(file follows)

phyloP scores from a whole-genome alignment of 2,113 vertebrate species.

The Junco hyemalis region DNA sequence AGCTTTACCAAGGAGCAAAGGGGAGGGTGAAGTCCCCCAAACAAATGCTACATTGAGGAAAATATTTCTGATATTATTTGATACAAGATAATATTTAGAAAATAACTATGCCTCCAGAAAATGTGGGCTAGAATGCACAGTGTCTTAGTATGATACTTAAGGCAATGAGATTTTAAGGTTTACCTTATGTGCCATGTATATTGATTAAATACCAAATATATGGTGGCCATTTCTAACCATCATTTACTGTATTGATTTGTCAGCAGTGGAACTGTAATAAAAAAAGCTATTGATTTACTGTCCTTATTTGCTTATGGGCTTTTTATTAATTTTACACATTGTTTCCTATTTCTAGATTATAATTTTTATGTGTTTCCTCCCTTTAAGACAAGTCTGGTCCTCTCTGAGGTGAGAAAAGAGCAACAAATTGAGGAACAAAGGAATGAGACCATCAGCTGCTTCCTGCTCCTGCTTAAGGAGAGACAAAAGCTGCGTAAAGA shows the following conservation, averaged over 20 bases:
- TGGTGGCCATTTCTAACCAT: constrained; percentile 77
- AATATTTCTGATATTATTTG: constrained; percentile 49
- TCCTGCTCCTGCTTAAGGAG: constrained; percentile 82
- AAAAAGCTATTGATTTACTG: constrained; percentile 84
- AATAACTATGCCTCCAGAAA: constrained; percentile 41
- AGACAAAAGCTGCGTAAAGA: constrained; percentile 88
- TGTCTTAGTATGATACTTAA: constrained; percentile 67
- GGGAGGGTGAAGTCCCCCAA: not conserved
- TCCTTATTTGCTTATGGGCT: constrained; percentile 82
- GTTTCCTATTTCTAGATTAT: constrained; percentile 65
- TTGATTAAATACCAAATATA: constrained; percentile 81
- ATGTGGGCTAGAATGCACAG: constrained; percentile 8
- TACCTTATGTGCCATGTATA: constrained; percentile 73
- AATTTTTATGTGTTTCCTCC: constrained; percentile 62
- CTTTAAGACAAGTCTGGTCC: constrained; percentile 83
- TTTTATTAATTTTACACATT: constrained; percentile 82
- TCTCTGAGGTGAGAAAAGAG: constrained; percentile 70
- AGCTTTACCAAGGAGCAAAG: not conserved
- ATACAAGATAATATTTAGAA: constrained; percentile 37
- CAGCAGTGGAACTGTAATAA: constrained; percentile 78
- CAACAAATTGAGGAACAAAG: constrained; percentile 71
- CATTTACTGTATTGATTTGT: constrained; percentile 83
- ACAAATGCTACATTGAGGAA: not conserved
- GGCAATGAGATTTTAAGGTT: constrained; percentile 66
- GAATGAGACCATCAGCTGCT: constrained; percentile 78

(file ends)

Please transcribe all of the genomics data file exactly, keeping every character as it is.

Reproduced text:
phyloP scores from a whole-genome alignment of 2,113 vertebrate species.

The Junco hyemalis region DNA sequence AGCTTTACCAAGGAGCAAAGGGGAGGGTGAAGTCCCCCAAACAAATGCTACATTGAGGAAAATATTTCTGATATTATTTGATACAAGATAATATTTAGAAAATAACTATGCCTCCAGAAAATGTGGGCTAGAATGCACAGTGTCTTAGTATGATACTTAAGGCAATGAGATTTTAAGGTTTACCTTATGTGCCATGTATATTGATTAAATACCAAATATATGGTGGCCATTTCTAACCATCATTTACTGTATTGATTTGTCAGCAGTGGAACTGTAATAAAAAAAGCTATTGATTTACTGTCCTTATTTGCTTATGGGCTTTTTATTAATTTTACACATTGTTTCCTATTTCTAGATTATAATTTTTATGTGTTTCCTCCCTTTAAGACAAGTCTGGTCCTCTCTGAGGTGAGAAAAGAGCAACAAATTGAGGAACAAAGGAATGAGACCATCAGCTGCTTCCTGCTCCTGCTTAAGGAGAGACAAAAGCTGCGTAAAGA shows the following conservation, averaged over 20 bases:
- TGGTGGCCATTTCTAACCAT: constrained; percentile 77
- AATATTTCTGATATTATTTG: constrained; percentile 49
- TCCTGCTCCTGCTTAAGGAG: constrained; percentile 82
- AAAAAGCTATTGATTTACTG: constrained; percentile 84
- AATAACTATGCCTCCAGAAA: constrained; percentile 41
- AGACAAAAGCTGCGTAAAGA: constrained; percentile 88
- TGTCTTAGTATGATACTTAA: constrained; percentile 67
- GGGAGGGTGAAGTCCCCCAA: not conserved
- TCCTTATTTGCTTATGGGCT: constrained; percentile 82
- GTTTCCTATTTCTAGATTAT: constrained; percentile 65
- TTGATTAAATACCAAATATA: constrained; percentile 81
- ATGTGGGCTAGAATGCACAG: constrained; percentile 8
- TACCTTATGTGCCATGTATA: constrained; percentile 73
- AATTTTTATGTGTTTCCTCC: constrained; percentile 62
- CTTTAAGACAAGTCTGGTCC: constrained; percentile 83
- TTTTATTAATTTTACACATT: constrained; percentile 82
- TCTCTGAGGTGAGAAAAGAG: constrained; percentile 70
- AGCTTTACCAAGGAGCAAAG: not conserved
- ATACAAGATAATATTTAGAA: constrained; percentile 37
- CAGCAGTGGAACTGTAATAA: constrained; percentile 78
- CAACAAATTGAGGAACAAAG: constrained; percentile 71
- CATTTACTGTATTGATTTGT: constrained; percentile 83
- ACAAATGCTACATTGAGGAA: not conserved
- GGCAATGAGATTTTAAGGTT: constrained; percentile 66
- GAATGAGACCATCAGCTGCT: constrained; percentile 78